BK failed to construct all of Timehri Road but got full amount

BK International Inc. received an additional $195M despite failing to construct the full length of the new access road to the Cheddi Jagan International Airport (CJIA) , according to a performance audit conducted by the Auditor Office, which also found that the project was marred by millions of dollars in overpayments, numerous delays and unauthorized works.

Among the main findings contained in the audit report which was tabled in Parliament yesterday was that though only 1.7 km of the required 2.5 km roadway was constructed, there was no reduction in the $618.426M contract sum. The length of road constructed by BK International should have cost $420.529M based on rates quoted in the contract but the company received $615.647M; an extra amount of $195.118M.

The audit covered the period 1st January 2011 to 15th September, 2016.

According to the report the construction of the access road was in keeping with the four-lane expansion project and the expansion of the airport. It stated that the Ministry of Public Infrastructure (MPI) (formerly the Ministry of Public Works and Communications) awarded the contract for the contraction of 2.5 km of roadway from the Timehri Police Station to the Terminal Building at CJIA. The report stated that the contract was regarded at a major infrastructure project for the government. The works, it was stated were slated to be completed within one year from its commencement on 12th July, 2011. However the works were incomplete as at 15th September, 2016.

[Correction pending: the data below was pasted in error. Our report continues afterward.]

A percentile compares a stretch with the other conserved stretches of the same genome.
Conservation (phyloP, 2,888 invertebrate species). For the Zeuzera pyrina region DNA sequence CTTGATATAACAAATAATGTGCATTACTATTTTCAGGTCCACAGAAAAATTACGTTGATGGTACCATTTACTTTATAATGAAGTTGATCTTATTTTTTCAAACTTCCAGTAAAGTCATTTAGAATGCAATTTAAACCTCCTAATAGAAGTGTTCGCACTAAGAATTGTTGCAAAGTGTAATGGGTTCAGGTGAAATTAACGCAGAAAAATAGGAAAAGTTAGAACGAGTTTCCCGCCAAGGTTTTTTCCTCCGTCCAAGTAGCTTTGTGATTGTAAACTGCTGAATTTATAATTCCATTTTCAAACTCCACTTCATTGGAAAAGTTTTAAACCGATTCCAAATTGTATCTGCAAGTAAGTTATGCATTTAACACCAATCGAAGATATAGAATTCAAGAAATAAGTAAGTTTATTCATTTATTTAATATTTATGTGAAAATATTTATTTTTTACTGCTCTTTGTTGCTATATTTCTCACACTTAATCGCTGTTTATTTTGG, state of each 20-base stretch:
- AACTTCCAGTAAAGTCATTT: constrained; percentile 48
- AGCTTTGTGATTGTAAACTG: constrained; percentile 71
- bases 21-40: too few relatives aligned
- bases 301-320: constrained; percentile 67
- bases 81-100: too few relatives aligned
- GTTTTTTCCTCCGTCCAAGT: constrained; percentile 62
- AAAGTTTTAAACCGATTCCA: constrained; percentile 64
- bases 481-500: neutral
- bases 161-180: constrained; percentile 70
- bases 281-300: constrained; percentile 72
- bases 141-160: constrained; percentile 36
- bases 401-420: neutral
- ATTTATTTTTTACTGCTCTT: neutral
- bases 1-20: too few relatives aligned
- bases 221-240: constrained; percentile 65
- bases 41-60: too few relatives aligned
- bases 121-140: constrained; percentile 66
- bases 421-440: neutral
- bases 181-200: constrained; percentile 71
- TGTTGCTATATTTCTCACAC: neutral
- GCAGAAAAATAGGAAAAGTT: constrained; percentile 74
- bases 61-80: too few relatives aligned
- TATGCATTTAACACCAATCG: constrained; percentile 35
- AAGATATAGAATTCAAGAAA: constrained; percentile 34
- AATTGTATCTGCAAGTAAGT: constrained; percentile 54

The report said that the objective of the performance audit was to determine whether MPI managed the project in an economic and efficient manner and ensured that the works were in compliance with international best practices and all relevant laws, regulations and authorities.

Aside from the works not being completed according to contract (the reduced length of the road and the additional monies paid), the report said that there was outstanding works left to be done. It was explained that at the completion of the fieldwork for the audit on 15th September, 2016, 0.30 km of roadway in front of the Timehri Police Station, Guyana Defence Force and Guyana Telephone and Telegraph (GTT) remained incomplete. The report added that placing of concrete barriers, erecting sign poles, road markings and signs were also still incomplete.

The audit found that the contractor received overpayments to the tune of $76.620M for material costs not covered, full retention fees not deducted and advance payments not fully recovered. This sum, it was stated is separate from the $195M overpayment resulting from the construction of 0.7 km of road out of 2.5km.